When digging through the archives of a magazine that published as many issues as LIFE did through the years, one occasionally encounters something so surprising that it simply has to be shared. And so—behold: the only cover among the thousands published by the venerable weekly, across five decades, that did not feature the red-and-white LIFE logo in the upper left-hand corner.
In a brief note on the issue’s contents page, the editors provided a memorable reason for excluding the logo: “LIFE’s title,” they wrote, “is not boldly superimposed on this week’s cover because that would have spoiled the composition” of photographer Torkel Korling’s portrait of the white leghorn.
The full story of the logo’s exclusion, meanwhile, can be found in a letter from a retired Time & Life employee named Al Zingaro that ran in the Jan. 5, 1987, issue of an in-house Time Inc. newsletter, F.Y.I.:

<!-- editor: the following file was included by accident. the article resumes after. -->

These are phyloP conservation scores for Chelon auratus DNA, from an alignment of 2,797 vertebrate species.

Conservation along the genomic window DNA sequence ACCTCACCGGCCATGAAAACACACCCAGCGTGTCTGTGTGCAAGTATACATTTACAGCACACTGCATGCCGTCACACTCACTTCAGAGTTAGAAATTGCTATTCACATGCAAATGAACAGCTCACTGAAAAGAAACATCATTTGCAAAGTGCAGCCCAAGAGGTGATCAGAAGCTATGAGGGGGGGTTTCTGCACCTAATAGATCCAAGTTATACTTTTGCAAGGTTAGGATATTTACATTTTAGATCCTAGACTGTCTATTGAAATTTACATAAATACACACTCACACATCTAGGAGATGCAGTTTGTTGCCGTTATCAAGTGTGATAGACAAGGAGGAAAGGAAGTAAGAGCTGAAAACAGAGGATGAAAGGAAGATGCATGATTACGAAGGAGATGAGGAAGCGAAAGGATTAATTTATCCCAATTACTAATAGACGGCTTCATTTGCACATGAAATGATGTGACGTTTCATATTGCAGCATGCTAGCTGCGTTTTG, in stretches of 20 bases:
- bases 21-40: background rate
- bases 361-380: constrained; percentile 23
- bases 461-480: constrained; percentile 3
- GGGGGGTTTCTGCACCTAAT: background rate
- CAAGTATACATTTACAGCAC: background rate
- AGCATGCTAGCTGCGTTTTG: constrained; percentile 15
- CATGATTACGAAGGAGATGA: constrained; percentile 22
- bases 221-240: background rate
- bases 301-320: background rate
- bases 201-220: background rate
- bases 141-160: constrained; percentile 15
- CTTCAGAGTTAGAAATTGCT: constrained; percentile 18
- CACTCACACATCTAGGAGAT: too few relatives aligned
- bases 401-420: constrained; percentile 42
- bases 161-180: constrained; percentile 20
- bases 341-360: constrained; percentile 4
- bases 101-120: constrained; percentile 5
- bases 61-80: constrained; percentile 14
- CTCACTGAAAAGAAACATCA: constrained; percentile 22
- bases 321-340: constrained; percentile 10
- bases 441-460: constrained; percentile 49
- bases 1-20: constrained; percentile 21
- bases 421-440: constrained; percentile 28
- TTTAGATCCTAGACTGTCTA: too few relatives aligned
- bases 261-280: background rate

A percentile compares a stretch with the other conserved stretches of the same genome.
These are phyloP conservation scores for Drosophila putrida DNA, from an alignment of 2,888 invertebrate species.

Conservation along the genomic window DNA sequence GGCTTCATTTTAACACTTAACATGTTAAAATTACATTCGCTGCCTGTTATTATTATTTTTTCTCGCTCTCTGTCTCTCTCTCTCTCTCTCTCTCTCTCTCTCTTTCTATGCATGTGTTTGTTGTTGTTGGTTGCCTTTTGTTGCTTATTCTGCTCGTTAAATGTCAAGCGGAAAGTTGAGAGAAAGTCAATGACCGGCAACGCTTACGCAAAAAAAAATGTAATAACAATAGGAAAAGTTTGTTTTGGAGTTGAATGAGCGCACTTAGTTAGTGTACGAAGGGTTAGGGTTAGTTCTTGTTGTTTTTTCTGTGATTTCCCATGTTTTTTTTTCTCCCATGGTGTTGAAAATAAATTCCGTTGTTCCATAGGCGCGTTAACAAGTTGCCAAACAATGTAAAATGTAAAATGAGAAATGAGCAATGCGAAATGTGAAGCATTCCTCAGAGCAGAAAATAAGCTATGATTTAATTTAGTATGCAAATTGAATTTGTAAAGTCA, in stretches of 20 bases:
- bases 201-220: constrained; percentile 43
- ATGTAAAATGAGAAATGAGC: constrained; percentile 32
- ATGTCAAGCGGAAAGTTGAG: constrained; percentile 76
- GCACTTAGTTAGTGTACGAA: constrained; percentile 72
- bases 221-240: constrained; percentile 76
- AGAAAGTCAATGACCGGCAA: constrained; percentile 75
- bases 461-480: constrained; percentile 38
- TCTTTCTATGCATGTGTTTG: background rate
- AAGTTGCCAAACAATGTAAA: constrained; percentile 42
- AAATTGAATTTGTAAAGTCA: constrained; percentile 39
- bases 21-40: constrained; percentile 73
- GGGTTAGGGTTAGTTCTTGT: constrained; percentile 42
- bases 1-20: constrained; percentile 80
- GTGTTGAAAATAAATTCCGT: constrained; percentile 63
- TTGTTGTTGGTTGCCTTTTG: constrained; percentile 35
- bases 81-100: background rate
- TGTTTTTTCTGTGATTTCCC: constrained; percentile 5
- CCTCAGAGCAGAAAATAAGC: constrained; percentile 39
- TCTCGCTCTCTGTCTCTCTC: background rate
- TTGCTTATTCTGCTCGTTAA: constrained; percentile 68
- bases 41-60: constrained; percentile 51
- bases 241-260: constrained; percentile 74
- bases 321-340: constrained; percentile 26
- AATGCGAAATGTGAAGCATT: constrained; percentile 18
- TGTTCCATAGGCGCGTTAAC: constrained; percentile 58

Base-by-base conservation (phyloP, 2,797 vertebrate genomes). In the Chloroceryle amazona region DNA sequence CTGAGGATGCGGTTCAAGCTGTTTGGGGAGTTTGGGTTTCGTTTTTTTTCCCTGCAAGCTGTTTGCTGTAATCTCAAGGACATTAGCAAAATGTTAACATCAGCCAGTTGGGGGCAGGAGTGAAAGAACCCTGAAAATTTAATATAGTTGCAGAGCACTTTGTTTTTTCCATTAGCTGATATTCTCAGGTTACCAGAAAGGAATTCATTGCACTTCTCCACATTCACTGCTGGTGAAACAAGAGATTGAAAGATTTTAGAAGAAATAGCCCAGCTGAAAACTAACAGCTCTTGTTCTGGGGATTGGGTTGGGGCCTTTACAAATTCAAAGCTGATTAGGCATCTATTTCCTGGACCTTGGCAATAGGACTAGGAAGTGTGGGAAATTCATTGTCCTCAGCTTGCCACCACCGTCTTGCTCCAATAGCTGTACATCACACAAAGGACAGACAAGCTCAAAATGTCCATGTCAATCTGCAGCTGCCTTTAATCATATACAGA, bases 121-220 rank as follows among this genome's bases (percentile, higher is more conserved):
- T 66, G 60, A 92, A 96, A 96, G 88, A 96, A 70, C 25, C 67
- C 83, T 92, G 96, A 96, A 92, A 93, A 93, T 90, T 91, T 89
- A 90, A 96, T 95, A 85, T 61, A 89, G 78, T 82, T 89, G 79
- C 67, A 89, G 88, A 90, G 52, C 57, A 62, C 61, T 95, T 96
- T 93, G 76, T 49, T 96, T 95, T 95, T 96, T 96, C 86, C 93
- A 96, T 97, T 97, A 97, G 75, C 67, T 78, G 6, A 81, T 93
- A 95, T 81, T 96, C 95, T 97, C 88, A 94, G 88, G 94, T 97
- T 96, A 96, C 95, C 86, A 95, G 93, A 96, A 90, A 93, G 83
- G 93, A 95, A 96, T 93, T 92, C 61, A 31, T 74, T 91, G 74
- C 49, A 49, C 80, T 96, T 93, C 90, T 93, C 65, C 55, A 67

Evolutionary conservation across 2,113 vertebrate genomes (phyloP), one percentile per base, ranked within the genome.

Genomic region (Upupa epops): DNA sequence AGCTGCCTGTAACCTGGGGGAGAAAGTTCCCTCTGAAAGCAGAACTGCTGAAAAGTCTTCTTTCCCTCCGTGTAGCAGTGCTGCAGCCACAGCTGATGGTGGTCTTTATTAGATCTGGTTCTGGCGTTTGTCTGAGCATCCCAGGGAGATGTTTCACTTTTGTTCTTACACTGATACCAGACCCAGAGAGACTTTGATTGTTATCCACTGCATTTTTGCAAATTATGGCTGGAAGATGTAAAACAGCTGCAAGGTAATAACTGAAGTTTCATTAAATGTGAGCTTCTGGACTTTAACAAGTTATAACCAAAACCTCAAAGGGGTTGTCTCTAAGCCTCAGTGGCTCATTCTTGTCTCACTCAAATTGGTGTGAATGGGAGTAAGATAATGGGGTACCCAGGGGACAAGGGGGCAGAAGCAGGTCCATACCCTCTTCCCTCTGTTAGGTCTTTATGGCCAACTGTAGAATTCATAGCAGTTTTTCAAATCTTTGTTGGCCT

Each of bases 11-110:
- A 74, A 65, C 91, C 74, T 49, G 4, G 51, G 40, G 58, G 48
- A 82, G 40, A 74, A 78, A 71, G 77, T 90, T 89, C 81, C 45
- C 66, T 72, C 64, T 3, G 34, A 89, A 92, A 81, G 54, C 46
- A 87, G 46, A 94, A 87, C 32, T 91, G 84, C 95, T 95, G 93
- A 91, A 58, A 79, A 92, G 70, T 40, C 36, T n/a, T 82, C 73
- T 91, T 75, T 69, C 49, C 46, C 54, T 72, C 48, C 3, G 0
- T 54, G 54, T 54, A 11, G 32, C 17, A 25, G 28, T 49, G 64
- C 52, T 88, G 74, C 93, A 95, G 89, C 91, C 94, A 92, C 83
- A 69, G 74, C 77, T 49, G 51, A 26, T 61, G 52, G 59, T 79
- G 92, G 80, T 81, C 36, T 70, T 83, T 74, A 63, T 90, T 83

Granted, this was still fairly early in LIFE’s existence: in April 1937, Luce’s magazine had been around for less than two years. Nevertheless, there’s something to be admired about a publisher who would forgo, even temporarily, his magazine’s distinctive logo simply because he felt it would impinge on the integrity of a photograph . . . of a rooster.
Nicely played, Mr. Luce. Nicely played, indeed.
Ben Cosgrove is the Editor of LIFE.com